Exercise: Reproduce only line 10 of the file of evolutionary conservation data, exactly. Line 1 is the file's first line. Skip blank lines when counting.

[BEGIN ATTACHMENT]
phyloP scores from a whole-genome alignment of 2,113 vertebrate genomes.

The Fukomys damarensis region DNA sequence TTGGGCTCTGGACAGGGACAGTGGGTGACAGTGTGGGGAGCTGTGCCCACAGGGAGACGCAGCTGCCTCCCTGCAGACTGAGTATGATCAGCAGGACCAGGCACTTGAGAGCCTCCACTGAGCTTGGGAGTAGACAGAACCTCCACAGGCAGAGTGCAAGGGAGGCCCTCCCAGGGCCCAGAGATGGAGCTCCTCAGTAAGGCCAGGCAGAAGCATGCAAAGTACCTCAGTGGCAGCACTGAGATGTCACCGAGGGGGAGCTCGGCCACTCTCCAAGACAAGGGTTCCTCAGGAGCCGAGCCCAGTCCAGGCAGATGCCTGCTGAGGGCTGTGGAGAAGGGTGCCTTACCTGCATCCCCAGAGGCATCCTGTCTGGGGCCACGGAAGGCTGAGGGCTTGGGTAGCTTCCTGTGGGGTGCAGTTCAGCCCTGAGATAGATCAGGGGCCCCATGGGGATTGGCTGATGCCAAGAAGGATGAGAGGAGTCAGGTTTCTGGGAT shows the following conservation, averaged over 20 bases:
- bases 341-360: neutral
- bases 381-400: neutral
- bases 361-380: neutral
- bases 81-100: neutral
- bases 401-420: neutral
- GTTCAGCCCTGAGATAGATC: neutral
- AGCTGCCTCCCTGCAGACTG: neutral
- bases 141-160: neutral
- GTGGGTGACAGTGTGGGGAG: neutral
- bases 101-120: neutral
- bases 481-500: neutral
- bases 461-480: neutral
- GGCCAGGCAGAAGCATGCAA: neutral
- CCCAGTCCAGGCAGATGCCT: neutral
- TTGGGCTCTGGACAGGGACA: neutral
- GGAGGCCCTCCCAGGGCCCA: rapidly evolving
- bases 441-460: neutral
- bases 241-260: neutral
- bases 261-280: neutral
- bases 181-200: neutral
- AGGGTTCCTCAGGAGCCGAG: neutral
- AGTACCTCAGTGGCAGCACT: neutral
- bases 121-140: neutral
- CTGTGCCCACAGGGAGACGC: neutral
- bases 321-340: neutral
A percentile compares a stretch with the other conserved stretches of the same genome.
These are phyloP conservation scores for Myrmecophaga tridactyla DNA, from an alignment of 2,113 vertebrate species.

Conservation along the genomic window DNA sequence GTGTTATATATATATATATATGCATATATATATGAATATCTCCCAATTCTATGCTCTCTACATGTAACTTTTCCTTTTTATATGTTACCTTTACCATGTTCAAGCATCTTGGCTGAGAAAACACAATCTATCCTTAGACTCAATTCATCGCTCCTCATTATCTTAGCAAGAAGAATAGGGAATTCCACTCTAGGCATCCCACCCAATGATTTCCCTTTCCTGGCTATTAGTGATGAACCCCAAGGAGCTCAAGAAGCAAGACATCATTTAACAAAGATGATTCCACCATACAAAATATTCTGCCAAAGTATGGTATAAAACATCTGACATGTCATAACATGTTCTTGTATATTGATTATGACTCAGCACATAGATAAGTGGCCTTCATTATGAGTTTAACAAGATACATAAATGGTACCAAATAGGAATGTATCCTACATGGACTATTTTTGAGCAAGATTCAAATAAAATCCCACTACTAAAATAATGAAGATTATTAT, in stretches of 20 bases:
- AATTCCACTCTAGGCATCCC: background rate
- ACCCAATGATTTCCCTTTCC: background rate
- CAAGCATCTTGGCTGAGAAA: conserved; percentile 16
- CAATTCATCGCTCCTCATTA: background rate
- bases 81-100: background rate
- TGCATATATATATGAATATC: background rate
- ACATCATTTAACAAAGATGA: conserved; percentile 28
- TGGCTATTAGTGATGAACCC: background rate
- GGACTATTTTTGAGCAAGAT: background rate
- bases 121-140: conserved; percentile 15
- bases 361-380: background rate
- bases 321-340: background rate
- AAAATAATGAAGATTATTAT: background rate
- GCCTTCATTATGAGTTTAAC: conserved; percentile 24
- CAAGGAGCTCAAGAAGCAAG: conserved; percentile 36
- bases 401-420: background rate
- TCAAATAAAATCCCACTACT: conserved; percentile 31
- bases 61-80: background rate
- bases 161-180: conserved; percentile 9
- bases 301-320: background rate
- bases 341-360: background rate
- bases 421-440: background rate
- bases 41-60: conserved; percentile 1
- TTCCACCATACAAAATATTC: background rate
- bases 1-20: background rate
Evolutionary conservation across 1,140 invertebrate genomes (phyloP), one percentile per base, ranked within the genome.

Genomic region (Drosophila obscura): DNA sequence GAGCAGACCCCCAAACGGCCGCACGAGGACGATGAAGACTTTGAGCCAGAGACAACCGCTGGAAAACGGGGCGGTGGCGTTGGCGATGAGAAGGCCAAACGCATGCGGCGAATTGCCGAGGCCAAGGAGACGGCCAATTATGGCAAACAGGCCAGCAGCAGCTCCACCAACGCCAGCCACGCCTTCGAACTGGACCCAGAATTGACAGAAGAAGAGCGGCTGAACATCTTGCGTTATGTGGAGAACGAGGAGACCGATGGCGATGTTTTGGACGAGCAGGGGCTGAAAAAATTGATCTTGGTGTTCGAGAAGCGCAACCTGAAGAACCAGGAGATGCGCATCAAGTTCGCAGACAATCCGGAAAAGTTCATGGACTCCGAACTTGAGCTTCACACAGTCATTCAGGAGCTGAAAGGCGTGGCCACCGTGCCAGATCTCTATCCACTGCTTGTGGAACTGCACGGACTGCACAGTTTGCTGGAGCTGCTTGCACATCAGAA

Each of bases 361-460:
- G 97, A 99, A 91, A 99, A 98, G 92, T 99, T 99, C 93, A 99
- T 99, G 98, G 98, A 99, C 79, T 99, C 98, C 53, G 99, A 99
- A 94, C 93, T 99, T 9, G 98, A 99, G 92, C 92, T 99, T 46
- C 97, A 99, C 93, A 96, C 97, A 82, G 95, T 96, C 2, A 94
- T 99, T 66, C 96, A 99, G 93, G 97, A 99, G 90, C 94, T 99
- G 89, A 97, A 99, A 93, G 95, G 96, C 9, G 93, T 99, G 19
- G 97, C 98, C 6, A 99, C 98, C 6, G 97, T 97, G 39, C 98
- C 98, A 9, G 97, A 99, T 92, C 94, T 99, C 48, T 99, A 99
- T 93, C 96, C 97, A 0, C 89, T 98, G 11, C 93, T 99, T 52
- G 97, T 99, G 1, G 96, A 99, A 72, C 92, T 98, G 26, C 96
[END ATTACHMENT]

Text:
- bases 141-160: neutral